Today, the Fayetteville Advertising and Promotion Commission considers the purchase of the Old Post Office after learning the 1911 building appraised at less than 50 percent of the asking price.
Owner Ron Bumpass’s $1.5 million asking price is ridiculous. The Old Post Office was recently appraised at $730,000.
Ridiculous can still be a starting point for negotiations.
We’re at a critical moment. I implore the commission to buy the building, literally in the middle of the city square and virtually vacant since Urban Table Bar & Grill closed in late 2008. Please put it to civic use.
Bumpass’s offer should not be accepted as is. Negotiations must continue and commissioners should err on the side of purchase, not thrift. The thought of that silent building roaring to life with new civic purpose is too viable a dream to give up on without a fight.
I want to own part of that building along with all of you.
Unfortunately, a shadow hangs over the entire affair. The commission’s executive director, Marilyn Heifner, lied to Northwest Arkansas Times reporter Joel Walsh about receiving Bumpass’s latest offer. Her lie denied the public a full view into how their money might be spent.
Heifner violated the state’s Freedom of Information Act, yet the commission voted 4-2 to reinstate her. Notably the two dissenters were elected officials, Mayor Lioneld Jordan and Alderman Justin Tennant. They are both strong proponents of the city’s effort toward transparency in government.
Commissioner Bob Davis offered this curious and slightly offensive “City of Second Chances” excuse as an explanation for reinstating Heifner.
I think Fayetteville has proven itself to be a different type of city. A city that understands that in our pursuit of honesty, integrity, ethics and results, we all sometimes fail. We all fall short of perfection … there are people in positions of leadership in this city who have made serious and very public mistakes. People who have stolen money from taxpayers and been allowed to cover up, people who have taken things that were not theirs to take, and we as a city have determined that those people were not beyond being given a second chance. In fact, considering some of our city’s most visible and prominent leaders, you could say that Fayetteville is a city of second chances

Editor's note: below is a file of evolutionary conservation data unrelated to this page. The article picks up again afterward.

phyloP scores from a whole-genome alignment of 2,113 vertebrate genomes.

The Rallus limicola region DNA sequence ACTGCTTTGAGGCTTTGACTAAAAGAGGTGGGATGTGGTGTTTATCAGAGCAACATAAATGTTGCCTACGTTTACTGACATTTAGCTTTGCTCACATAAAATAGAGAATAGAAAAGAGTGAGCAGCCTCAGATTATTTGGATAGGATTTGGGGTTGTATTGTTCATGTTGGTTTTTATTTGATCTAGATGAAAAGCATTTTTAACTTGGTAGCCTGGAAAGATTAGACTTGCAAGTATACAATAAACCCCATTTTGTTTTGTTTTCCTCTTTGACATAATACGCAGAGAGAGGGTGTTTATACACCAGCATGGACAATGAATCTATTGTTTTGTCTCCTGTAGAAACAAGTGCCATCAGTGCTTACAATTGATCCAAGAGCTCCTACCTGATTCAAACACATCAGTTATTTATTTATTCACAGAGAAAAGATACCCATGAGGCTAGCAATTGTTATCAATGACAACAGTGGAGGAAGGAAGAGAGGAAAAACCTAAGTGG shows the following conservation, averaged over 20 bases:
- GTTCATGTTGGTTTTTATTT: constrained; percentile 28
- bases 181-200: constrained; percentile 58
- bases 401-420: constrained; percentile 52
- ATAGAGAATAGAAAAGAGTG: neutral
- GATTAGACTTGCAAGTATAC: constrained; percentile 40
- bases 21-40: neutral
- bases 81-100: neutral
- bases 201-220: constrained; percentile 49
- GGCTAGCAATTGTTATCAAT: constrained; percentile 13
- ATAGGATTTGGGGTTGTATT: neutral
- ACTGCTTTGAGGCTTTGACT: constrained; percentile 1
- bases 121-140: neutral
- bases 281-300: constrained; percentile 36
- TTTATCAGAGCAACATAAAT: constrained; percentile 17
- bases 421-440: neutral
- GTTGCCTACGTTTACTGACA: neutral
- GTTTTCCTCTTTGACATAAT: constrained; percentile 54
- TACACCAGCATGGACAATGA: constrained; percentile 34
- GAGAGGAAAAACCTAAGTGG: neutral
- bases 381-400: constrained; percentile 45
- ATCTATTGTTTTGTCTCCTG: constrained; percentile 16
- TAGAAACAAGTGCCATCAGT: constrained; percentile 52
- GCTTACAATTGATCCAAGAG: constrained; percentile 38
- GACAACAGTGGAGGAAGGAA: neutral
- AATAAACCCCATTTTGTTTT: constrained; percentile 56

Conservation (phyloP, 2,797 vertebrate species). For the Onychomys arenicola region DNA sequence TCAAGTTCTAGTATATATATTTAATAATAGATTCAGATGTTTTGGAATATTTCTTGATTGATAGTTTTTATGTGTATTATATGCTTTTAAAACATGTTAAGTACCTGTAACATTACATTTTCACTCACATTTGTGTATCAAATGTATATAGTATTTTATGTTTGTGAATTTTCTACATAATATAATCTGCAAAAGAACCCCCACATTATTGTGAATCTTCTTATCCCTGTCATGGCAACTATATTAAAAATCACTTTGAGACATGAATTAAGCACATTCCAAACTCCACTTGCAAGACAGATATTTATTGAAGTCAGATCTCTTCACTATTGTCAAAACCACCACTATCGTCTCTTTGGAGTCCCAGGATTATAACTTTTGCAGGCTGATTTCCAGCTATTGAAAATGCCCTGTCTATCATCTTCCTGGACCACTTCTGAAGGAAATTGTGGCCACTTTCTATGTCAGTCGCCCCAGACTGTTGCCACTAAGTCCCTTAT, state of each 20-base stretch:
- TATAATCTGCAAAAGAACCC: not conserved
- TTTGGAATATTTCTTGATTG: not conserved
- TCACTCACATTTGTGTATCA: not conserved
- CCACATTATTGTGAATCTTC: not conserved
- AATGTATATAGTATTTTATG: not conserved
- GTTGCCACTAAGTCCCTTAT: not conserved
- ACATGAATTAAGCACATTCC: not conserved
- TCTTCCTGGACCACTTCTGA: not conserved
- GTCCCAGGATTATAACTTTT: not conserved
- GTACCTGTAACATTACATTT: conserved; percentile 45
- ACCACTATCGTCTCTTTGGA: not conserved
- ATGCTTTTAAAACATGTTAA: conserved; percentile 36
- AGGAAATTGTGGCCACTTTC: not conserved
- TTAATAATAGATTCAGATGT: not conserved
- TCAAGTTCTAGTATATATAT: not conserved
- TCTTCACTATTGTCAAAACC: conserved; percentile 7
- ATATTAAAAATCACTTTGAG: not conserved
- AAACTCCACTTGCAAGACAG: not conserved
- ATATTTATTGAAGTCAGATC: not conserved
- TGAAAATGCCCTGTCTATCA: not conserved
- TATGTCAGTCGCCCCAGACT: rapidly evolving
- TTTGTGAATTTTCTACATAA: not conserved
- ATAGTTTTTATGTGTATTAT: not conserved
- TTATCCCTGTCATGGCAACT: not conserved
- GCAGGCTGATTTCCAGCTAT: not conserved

Davis’s statement is odd in that it holds up our city’s leaders as criminals to provide evidence of our strong belief in redemption. Huh?
It’s not as politically tone deaf as former commission chair Pat Gazzola’s famed 2009 comment about Dickson Street being unsafe (which led to his resignation), but Davis’s words certainly don’t promote the city in a good light.
We must move forward from the entire Heifner affair. We should not let that shadow deter from the important task at hand – buying the building.
Don’t let this opportunity to take a building which has been in private hands for several decades slip away. No one wants to look back in five or ten years and wonder what could have been if the Old Post Office were a home for the Fayetteville Underground, an indoor expansion to the Farmer’s Market or a civic center in the very heart of the city.
The commission readily gave a $500,000 grant to the Walton Arts Center in September to help that entity – whose future in this city still remains in flux – to complete a $4 million upgrade to the live music venue, the Arkansas Music Pavilion, or AMP. That upgrade is currently on hold since the AMP lost its lease at the mall and moved to the Washington County Fairgrounds.
Commissioners, loosen the purse strings of our money again to ensure we can make the Old Post Office a public building that will serve the entire community, not just concertgoers.
Another potential distraction is Gina Scarpino and Richard Berquist’s offer of the Scarpino building to the commission. It’s a nice building and they are nice people. The offer is for more than 6,000 square feet close to Dickson Street with a $990,000 price tag.
Not bad, but compare that to Old Post Office’s 14,278 square feet at $1.5 million and add in the historical significance, the prime location and the emotional affection people have for the building, and you see there’s no comparison between the two.
Commissioner Davis told the Northwest Arkansas Times recently that he was comfortable with the commission’s initial offer of $1 million for the Old Post Office, but felt that the $1.5 million price was too high.
I agree. Let’s negotiate. Davis said Scarpino is not the location he prefers. Again, I agree.
“The OPO would be my first choice, because, not only is it a historical facility, but it’s important to the community,” Davis told the Northwest Arkansas Times. “You don’t have that at the other location.”
No, Commissioner Davis, you don’t.
Negotiate for us with our money, commissioners. Know that we support your purchase. Try to get us the best price possible so we can move into the Old Post Office as soon as possible.
Art & Power is written by Christopher Spencer of Fayetteville. It represents his personal opinions on the intersection of arts and politics. Spencer is an employee of the University of Arkansas and serves as the president of the nonprofit Creative Economy Action Group Inc. He’s previously worked for the Arkansas Democrat-Gazette and the Northwest Arkansas Times. You can always find him on Twitter at cspencer75 or by e-mailing [email protected].